Congress has been under intense pressure to release $52 billion in subsidies to U.S. semiconductor manufacturers, to strengthen the nation’s competitive stance and self-reliance in an industry that’s essential to our economic and national security.
The U.S. and other countries have been heavily reliant on one main source for microchips, found in everything from washing machines to smartphones to credit cards. The impact of the chip shortage has been felt across all industries.
After being in limbo for the past year, the CHIPS Act was finally passed on July 28, 2022 as a concrete way to invest in the domestic semiconductor industry. It came at an opportune time, as chip manufacturers had suspended plans to build new chip fabrication plants, called fabs, in the U.S., saying they wouldn’t proceed without U.S. government subsidies.
Chipmakers had argued that government support was necessary to level the playing field for the U.S. because other countries were already subsidizing the industry. Now that the bill has passed, these companies can resume planning and proceed with building construction.
Chip manufacturers such Intel, Micron, Samsung, and TSMC are planning to build fabs in the U.S. Plant locations already in the works include Ohio, Arizona, New Mexico and Texas.
Since plants can take three to five years to build, this is not a short-term solution to the chip shortage and supply chain issues. The CHIPS Act funding is more of a long-term effort to incentivize semiconductor manufacturers to invest in America and prevent chip-related supply chain issues subject to future disruptions.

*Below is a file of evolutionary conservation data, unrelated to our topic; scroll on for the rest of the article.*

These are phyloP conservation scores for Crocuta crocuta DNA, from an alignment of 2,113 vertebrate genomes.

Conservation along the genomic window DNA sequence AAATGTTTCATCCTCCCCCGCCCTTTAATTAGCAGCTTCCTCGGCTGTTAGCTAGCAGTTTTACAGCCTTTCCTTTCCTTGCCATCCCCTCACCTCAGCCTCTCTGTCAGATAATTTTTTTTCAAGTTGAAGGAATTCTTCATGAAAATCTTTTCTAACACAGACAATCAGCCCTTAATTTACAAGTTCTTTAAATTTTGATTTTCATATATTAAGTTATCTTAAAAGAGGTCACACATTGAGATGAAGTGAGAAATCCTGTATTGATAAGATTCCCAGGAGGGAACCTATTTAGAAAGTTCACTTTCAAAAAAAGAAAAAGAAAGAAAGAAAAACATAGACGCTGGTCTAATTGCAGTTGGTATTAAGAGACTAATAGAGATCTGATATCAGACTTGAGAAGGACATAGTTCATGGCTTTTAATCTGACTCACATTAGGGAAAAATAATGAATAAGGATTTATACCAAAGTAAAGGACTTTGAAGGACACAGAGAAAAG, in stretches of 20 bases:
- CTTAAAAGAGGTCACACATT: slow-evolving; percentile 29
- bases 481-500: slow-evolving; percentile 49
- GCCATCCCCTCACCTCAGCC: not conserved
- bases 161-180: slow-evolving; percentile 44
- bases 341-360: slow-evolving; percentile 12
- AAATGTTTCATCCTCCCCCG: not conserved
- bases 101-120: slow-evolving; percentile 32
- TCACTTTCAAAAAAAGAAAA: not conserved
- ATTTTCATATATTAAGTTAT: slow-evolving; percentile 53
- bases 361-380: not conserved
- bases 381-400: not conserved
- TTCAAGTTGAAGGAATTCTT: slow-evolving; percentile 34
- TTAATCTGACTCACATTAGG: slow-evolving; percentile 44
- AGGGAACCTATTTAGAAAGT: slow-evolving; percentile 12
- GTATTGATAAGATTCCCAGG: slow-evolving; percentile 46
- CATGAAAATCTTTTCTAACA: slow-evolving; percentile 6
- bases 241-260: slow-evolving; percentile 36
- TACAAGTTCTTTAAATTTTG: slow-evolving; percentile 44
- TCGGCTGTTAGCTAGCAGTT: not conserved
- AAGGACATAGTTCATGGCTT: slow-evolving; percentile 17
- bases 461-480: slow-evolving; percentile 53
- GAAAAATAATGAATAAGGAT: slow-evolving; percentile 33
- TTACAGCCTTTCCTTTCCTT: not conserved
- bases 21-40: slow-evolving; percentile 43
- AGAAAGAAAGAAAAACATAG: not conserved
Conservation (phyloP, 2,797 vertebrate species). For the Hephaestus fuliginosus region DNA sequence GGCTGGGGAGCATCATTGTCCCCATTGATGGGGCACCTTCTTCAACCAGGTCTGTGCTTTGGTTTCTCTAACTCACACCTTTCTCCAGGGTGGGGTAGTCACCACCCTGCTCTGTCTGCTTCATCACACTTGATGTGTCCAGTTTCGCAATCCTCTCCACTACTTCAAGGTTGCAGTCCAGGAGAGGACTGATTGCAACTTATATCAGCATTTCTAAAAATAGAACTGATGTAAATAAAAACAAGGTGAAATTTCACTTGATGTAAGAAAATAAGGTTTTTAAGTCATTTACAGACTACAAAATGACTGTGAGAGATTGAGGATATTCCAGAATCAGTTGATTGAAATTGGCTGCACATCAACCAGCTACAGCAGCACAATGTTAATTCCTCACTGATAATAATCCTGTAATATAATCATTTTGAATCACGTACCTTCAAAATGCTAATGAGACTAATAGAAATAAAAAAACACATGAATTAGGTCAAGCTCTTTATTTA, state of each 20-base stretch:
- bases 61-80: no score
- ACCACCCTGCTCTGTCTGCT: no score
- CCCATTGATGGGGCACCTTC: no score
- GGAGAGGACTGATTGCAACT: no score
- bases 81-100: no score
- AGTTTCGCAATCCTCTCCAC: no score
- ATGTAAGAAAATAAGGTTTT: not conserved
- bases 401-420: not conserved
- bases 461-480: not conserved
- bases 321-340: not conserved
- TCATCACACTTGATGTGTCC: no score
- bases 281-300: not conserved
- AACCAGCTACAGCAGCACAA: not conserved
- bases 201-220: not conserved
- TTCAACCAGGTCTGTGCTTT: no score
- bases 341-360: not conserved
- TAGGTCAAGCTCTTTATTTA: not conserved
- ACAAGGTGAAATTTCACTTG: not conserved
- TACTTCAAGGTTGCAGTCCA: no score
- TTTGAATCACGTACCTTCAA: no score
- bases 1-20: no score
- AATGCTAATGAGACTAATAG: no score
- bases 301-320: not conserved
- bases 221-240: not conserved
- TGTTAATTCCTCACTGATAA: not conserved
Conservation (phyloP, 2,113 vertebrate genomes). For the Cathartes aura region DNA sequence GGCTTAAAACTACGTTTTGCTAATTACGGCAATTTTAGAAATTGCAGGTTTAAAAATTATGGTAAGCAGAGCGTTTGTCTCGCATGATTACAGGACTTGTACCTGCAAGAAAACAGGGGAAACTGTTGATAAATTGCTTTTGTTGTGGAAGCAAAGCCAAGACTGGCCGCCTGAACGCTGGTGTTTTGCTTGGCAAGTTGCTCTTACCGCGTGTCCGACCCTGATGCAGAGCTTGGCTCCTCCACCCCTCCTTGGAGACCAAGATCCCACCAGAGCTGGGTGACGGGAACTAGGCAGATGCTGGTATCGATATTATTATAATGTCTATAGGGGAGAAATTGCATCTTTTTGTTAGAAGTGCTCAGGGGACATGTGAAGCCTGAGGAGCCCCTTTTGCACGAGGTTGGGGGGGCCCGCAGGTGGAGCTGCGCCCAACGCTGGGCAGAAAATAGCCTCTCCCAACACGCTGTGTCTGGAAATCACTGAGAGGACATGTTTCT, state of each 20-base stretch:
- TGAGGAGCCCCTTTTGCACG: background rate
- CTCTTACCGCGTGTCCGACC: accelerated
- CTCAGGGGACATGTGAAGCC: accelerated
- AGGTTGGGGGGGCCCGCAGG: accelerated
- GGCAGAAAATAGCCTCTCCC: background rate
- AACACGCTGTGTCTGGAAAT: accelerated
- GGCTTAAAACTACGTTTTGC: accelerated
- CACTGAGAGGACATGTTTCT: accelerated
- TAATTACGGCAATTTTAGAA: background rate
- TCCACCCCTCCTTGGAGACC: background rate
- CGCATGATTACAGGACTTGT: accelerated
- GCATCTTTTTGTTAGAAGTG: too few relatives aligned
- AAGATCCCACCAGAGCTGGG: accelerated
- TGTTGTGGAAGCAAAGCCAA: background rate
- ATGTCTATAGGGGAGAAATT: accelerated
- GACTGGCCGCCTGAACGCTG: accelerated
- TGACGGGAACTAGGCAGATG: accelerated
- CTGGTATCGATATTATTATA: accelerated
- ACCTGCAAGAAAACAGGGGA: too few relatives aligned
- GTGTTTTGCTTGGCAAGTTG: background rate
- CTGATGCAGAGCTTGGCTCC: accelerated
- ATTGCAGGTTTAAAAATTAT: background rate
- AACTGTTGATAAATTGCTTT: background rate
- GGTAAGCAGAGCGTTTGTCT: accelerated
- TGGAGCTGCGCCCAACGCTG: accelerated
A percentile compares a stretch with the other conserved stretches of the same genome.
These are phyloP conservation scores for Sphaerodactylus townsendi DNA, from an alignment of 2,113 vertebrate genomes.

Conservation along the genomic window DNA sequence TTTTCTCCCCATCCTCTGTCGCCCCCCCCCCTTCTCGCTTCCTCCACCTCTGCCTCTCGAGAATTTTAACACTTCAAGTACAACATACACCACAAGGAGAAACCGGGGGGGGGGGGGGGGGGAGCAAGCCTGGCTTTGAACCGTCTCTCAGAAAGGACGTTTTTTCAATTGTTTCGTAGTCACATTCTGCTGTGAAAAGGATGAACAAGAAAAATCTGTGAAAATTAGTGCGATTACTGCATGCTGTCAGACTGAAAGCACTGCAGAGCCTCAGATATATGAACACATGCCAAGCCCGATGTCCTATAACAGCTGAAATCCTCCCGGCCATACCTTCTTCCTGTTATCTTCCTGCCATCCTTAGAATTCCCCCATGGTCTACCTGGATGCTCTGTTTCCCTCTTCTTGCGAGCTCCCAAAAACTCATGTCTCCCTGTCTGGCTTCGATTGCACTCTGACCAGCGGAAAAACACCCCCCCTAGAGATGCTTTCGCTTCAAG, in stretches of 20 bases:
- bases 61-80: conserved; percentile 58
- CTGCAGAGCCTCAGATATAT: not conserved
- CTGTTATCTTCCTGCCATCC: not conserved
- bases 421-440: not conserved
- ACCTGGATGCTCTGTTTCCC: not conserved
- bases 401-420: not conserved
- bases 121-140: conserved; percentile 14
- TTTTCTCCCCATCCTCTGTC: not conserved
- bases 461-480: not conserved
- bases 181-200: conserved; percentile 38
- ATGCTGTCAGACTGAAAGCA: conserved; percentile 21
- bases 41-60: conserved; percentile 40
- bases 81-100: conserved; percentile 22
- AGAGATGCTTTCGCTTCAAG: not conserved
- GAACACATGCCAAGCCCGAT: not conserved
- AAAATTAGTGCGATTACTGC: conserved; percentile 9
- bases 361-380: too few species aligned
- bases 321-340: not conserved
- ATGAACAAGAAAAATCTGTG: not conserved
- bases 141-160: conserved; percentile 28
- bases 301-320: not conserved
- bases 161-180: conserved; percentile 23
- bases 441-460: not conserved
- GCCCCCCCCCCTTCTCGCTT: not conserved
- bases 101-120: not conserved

With more than 75% of semiconductor chips imported from overseas, according to recent reports by the Semiconductor Industry Association, logistics plays a significant role in the chip shortage. Further aggravating the situation, there have been lengthy transit delays, a worldwide container shortage and a personnel shortage at ports and warehouses. What’s more, U.S. ports are backlogged, taking weeks for vessels to dock and offload freight. Alternative transportation options haven’t helped, as restrictions on air travel continue to limit freight capacity on passenger airlines.
So what’s the solution? Chip manufacturers have initiated a multidimensional effort to alleviate the chip shortage. They have increased staffing in production facilities to boost output, and requested long-term contracts from customers to facilitate production planning. As a result, chip supply is starting to come back on line, and should continue to improve over time. For the current chip shortage to end, however, production must match demand, and shipping issues need to be addressed. With growing global demand for chips, Intel chief executive officer Pat Gelsinger expects semiconductor shortages to continue into 2024.
Increasing the number of countries where chips are manufactured will strengthen the supply chain and prevent disruptions caused by disruptions at distant factories. Near-shoring, controlling manufacturing domestically, will alleviate supply chain interruptions for a number of products and allow manufacturers to control their own destiny.
In the meanwhile, businesses need to plan carefully to minimize negative impacts of the chip shortage on production flow, until domestically fabricated chips are available. Keep in mind that lead times for some chips, from order submission to fulfillment, can be up to 52 weeks. And it’s common for the front-end production cycle for chips to run 12 to 24 weeks, plus another four to eight weeks for packaging and testing prior to shipment.
The best way for businesses to diminish the chip shortage’s impact on their ability to meet the demand for chip-requiring products is by practicing effective production planning and forecasting. This might even mean ordering more chips or technological products than actually needed, to compensate for unpredictable shortfalls until the chip supply chain fully recovers.
Scott Schara is chief commercial officer and president of 3PL Services with BlueGrace Logistics.
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